PROVIDENCE – Most overdose incidents do not involve safety concerns or require the intervention of law enforcement, a new Brown University study shows.
Police officers are often part of a team of first responders dispatched to answer overdose calls, but an analysis of more than 200 incident reports in one Rhode Island city shows that only few of these situations involved combative behavior or resulted in arrests.
“It was surprising and promising to find that arrests only occurred in about 1% of all cases of overdoses attended by police,” said Alexandria Macmadu, study co-author and a postdoctoral research associate in the Department of Epidemiology at Brown University’s School of Public Health. “The research shows that there were few situations that truly required law enforcement presence due to safety concerns.”
The study was conducted by a Brown-led research team in collaboration with Project Weber/RENEW, a nonprofit that provides harm reduction and recovery support services for people who use drugs, engage in sex work or are unhoused.
The team analyzed 211 incident reports of police responding to an overdose between Sept. 1, 2019, and Aug. 31, 2020, from an unnamed city in Rhode Island, obtained through a public records request. Researchers looked at characteristics of incidents, individual characteristics of the person who overdosed, administration of naloxone and reports describing the person who overdosed as “combative.” Results were then published in the Harm Reduction Journal.
The analysis found that arrests were reported only in 1% of the cases and the people who overdosed were described as “combative” only in 1% of the cases. In addition to this, police only administered naloxone in about 10% of the cases, while in 65% of the cases other first responders administered the medication.
“Municipalities often exceptionalize the response to overdoses compared to other medical emergencies by co-dispatching police and EMS,” said Annajane Yolken, study co-author director of strategy at Project Weber/RENEW. “The research highlights that most often overdoses in the community are handled effectively by emergency medical services, who most often show up first on scene and are the first to administer naloxone.”
The presence of police can often have unintended harmful effects on people in an overdose situation, said Macmadu, but despite this there has been limited research into the role of police in responding to these incidents. Analyzing and understanding the role of police in answering overdose incidents is particularly important from a racial justice lens, said Macmadu.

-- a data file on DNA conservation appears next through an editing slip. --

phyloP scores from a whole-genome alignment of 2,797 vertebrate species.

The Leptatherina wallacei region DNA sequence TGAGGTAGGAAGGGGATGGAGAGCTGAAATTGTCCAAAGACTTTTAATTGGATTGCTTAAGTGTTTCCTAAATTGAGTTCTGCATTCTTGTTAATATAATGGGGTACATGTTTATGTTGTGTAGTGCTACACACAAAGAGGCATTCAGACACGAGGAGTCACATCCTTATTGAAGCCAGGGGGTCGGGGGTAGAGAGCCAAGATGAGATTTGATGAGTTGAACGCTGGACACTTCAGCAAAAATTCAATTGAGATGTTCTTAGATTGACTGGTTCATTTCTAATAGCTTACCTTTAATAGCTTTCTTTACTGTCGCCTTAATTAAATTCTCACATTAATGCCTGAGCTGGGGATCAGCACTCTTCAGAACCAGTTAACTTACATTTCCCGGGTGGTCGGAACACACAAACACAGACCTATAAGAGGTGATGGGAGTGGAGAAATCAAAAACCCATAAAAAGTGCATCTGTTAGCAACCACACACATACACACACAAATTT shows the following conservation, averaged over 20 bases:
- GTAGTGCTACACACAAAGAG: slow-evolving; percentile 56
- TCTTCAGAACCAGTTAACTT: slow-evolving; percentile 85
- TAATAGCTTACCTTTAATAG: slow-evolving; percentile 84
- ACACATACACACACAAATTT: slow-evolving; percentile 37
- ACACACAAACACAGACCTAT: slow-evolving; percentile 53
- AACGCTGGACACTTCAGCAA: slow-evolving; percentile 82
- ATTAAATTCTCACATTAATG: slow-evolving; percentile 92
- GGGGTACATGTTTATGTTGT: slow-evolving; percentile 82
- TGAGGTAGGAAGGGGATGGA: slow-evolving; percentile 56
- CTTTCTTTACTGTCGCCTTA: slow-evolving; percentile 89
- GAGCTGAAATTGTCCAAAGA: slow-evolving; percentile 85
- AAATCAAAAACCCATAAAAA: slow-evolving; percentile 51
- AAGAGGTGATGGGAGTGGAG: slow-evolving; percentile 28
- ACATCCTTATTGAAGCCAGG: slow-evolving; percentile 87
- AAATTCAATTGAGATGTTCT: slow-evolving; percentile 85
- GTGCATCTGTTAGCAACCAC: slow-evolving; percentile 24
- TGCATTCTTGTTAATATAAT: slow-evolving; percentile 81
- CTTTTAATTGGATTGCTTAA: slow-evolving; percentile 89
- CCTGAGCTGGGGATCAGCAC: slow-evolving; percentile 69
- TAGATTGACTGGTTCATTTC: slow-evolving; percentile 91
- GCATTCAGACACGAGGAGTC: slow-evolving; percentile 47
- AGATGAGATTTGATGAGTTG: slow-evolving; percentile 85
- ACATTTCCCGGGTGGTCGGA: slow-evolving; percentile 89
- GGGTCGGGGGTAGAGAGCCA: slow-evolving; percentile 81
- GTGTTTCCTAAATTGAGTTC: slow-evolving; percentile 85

“We know from decades of research, both in Rhode Island and across the country, that fear of police involvement and arrest for things like drug possession can strongly deter people who use drugs from calling 911 when an overdose happens,” Macmadu said. “Because every minute matters during an overdose, this delay in seeking help can cost lives.”
The results show that there is a need for a new and more effective approach to overdoses, Macmadu said. In their conclusion, researchers recommended that all jurisdictions ensure they have enough first responder staffing and resources to guarantee a rapid response, limiting the police’s role. Until this is achieved, police and other first responders should be dispatched at the same time, with police resuming patrol once other responders are on the scene. Researchers also said warrant searches of people on the scene should be prohibited.
“We think that this research presents municipalities with an opportunity to reframe the thinking about a reliance on a dual response to overdoses by both EMS and police, when it appears that the police presence not only might be unnecessary, but also might have a negative impact on the person who has overdosed and others who are on scene,” Macmadu said.
Claudia Chiappa is a PBN staff writer. You may contact her at Chiappa@PBN.com.
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